As the National Final season gets under way, many broadcasters are revealing their plans for selecting their Song for Europe. The format is settled for many countries, but the rather vocal fans in the United Kingdom are still trying to guess the BBC’s decision to either go for another internal selection or some form of televised selection process. This is complicated by the budget available to the BBC, and in recent years there has been less money available for programming – which may have been a consideration when the live selection show was rested after Josh Dubovie’s selection in 2010. If it comes down to money, many fans think there shouldn’t be a problem… because the phone-votes will pay for the show. But would it? Time for some back-of-the-envelope calculations to make a best guess at how much the BBC could make from a live National Final phone vote.
Going on the audience figures for the 2011 Song Contest (around 120 million viewers), the EBU reportthat nine million votes were cast. I’m rounding these numbers in such a way as to try to be generous and create more income, not less. With that in mind, we get a percentage of the audience casting a vote as approximately 7.5% This percentage is steady throughout the last few years where we have the numbers from the EBU, and it will take account of people casting multiple votes. There may be local variations, but I’m going to assume that this sample size is generally indicative of the watching audience across Europe.
This is one of the big questions that the BBC will ask. Even though they have a public service remit and don’t always have to chase viewing figures, if we’re looking to get as much income as possible, we’re going to need to have as many people watching as possible. The upper limit of course would be to match the viewership of the Eurovision Song Contest’s Grand Final. The average viewership on the BBC this year was 7.47 million(yes it peaked higher during the scoring but I doubt they would have cast a vote).
The last time a UK National Final was given pride of place in the Saturday night schedule, which arguably is the best that a 2013 show could hope for, was the Andrew Lloyd Webber / Jade Ewen ‘Your Country Needs You’. Running over six weeks, it picked up an average of 5 million viewers. Outside of the prime-time Saturday night slot, Josh Dubovie qualified to fly the flag for the UK on a one-shot Friday night show. The numbers were not bad for a mid-week show, with 2.9 million viewers.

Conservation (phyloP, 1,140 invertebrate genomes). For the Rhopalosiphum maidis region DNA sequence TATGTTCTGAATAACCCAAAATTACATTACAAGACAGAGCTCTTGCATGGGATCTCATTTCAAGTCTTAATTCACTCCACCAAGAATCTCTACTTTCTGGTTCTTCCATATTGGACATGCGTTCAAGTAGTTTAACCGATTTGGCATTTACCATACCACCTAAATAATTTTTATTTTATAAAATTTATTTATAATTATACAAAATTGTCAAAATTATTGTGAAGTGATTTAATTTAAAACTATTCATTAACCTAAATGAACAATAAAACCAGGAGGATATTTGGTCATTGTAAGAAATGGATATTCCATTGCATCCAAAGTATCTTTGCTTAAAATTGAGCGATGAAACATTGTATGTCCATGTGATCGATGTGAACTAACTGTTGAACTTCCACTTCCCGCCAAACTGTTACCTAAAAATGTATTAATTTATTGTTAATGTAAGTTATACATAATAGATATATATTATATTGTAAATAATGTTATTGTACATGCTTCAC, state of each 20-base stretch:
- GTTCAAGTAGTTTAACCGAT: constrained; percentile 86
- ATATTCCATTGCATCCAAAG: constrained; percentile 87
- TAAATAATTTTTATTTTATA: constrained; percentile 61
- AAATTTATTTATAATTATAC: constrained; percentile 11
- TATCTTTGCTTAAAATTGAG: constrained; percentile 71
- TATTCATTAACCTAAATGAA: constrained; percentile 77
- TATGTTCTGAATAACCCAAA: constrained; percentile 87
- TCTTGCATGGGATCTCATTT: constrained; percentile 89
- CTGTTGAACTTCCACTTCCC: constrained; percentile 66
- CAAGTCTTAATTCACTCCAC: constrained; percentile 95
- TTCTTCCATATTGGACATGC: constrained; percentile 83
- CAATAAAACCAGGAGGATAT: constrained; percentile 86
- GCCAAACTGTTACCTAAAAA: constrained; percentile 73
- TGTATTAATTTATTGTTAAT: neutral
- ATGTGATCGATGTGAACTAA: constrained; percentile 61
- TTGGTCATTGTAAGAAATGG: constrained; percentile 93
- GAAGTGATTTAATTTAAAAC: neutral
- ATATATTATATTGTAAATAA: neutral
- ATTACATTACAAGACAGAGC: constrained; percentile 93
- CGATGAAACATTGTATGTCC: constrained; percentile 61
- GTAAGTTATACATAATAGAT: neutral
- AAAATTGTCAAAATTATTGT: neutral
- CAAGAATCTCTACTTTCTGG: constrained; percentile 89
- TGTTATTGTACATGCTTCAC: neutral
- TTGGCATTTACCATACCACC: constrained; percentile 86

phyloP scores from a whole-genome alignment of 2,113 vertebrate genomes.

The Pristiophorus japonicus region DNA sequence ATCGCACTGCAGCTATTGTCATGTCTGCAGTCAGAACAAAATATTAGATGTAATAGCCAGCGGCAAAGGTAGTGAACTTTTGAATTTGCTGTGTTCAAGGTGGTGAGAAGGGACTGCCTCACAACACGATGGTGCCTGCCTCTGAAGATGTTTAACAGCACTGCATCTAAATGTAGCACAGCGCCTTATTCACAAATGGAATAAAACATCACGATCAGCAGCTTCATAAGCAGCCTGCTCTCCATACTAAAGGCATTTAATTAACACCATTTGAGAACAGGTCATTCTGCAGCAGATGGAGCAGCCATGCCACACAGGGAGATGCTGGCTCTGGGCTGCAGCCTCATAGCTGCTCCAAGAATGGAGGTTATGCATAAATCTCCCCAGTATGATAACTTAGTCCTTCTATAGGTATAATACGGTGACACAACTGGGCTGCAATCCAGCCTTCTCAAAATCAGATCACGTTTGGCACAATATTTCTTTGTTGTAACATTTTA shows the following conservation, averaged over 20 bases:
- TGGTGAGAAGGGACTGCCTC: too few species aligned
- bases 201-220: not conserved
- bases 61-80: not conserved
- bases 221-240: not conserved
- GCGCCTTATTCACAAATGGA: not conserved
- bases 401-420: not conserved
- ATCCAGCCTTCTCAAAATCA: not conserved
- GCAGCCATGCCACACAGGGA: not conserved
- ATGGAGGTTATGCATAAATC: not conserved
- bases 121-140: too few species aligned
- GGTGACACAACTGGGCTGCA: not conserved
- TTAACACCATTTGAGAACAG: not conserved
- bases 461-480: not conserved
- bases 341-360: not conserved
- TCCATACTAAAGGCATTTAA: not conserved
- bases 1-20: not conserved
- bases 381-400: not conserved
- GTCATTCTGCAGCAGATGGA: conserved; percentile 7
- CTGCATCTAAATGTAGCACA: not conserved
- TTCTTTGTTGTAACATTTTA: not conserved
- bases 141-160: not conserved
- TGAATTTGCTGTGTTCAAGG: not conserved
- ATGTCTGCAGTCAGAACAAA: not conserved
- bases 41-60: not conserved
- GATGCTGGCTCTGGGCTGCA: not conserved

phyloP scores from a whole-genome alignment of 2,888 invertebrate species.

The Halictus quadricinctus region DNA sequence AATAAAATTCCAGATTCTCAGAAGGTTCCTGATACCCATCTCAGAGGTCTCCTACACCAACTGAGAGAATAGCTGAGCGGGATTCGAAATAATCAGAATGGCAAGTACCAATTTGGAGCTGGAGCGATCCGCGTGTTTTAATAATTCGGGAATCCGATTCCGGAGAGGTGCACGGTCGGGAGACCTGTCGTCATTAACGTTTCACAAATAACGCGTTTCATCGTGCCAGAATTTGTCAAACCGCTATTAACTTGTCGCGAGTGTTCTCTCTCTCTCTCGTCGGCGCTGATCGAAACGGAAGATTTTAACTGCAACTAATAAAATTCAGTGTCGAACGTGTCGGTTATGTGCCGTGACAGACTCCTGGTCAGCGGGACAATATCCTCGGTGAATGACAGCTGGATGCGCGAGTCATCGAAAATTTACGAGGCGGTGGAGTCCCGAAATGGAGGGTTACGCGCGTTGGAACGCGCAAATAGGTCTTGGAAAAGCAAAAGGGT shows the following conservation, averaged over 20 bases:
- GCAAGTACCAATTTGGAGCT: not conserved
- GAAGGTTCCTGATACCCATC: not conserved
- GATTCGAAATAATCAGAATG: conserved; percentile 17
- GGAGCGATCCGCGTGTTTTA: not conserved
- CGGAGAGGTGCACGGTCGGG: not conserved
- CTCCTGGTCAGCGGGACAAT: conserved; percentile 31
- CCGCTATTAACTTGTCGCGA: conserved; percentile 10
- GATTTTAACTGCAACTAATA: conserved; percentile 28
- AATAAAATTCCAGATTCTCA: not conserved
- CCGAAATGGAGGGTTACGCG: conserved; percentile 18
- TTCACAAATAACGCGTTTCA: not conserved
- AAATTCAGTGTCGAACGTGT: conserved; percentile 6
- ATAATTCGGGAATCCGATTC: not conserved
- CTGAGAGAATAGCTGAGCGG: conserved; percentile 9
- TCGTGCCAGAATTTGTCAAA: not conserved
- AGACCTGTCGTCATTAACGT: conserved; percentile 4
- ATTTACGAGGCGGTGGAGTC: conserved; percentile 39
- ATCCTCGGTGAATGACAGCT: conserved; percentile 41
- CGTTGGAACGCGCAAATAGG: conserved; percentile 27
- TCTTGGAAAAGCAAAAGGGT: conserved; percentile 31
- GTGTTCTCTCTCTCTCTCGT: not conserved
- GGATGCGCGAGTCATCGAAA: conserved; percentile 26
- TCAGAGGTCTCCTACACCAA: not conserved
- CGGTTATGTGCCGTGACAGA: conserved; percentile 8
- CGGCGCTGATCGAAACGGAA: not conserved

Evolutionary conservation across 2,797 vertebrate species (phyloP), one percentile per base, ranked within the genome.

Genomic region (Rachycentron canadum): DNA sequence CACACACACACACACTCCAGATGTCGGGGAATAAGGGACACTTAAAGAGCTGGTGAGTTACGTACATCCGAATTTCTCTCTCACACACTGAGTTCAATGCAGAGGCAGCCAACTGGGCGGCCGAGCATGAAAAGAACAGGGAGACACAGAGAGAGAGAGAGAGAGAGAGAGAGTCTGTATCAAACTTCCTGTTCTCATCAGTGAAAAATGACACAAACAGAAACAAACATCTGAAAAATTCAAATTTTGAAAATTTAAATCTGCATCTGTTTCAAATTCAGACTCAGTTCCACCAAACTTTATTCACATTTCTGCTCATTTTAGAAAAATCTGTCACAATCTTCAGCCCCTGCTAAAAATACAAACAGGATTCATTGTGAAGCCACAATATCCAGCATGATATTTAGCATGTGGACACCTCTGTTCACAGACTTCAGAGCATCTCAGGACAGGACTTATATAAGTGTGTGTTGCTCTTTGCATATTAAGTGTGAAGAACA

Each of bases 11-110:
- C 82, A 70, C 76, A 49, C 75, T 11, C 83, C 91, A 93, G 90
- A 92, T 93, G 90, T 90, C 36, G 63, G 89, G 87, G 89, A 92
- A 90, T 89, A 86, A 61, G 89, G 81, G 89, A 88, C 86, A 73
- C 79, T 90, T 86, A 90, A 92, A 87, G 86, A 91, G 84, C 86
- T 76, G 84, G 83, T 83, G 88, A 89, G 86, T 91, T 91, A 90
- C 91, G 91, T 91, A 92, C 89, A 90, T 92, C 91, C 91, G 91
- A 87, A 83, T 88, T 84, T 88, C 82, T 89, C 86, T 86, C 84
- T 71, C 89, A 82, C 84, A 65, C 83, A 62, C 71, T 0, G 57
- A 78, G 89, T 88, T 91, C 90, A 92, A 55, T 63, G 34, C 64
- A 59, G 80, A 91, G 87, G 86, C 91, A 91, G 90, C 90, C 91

In terms of income from a phone vote, the BBC Charter is very clear on two areas. The first, in black and white, is that the BBC cannot make a profit from any phone vote. It’s not clear if you can offset the income against program budget, but let’s assume in the labyrinthine regulations held in the Corporation there’s a way to do it. The Charter is also clear on how much can be charged. Outside of a charitable vote (such as those used around the charity telethons of Children in Need or Comic Relief), shows must charge the lowest possible amount. That works out as a 25p call to the viewer. After the operator cut and taxes are taken out, that leaves just under 10p for the BBC coffers. Let’s round that up, take the 7.5% conversion rate, and apply that to our viewing figures.
The Eurovision Song Contest 2012: £56,000.
Your Country Needs You 2009 (Saturday night): £37,500.
Your Country Needs You 2010 (Friday night): £21,750.
Thanks to the nicely rounded viewing figures, we have some rather nice numbers to go on as well.
So we have the income, what about the expenditure? Although the BBC have been asked several times for the production costs of many programs, including their Eurovision coverage, accurate numbers are not in the public domain. What we do have are some averages and maximums in place, from the BBC Charter and public documents available as part of the general BBC commissioning process.
The ‘average’ production cost of a one hour show on the BBC is £160,000. There are some recommendations for the maximum cost. Saturday night variety shows can go as high as £285,000 an hour, while the Friday night slot which selected Josh Dubove has a top end of just £140,000. If the BBC Eurovision team do go for a National Final, there is no way that the phone vote income will be able to pay for the show. Even a ‘budget’ mid-week one hour show, which would need to go out live, is probably going to cost around the £100,000 mark. By our calculations, a UK phone vote would barely cover a fifth of the cost of a National Final.
In a climate where the BBC is being asked to keep costs down as much as possible, the budget allocated to the Eurovision 2011 and 2012 campaigns did not include the money for a National Final. The idea that a National Final will be covered by the money from a phone vote is simply not true. Even if there’s a huge viewership on the order of five million viewers, for a cut-price show on a Saturday night, a televised UK final is only going to happen if there is a conscious decision in the management team to put the weight of the broadcaster behind the 2013 Contest.
My money is that the Eurovision Song Contest will continue to be regarded as the ‘bottle’ show in the schedule, where money can be saved to spend on other programs throughout the year. But there is value in involving the public in the decision. If the decision is to be shared, as many fans hope, it will have to be done without spending any more money than last year What alternatives are there to the ‘Song for Europe’ style show? We’ve got a few ideas here…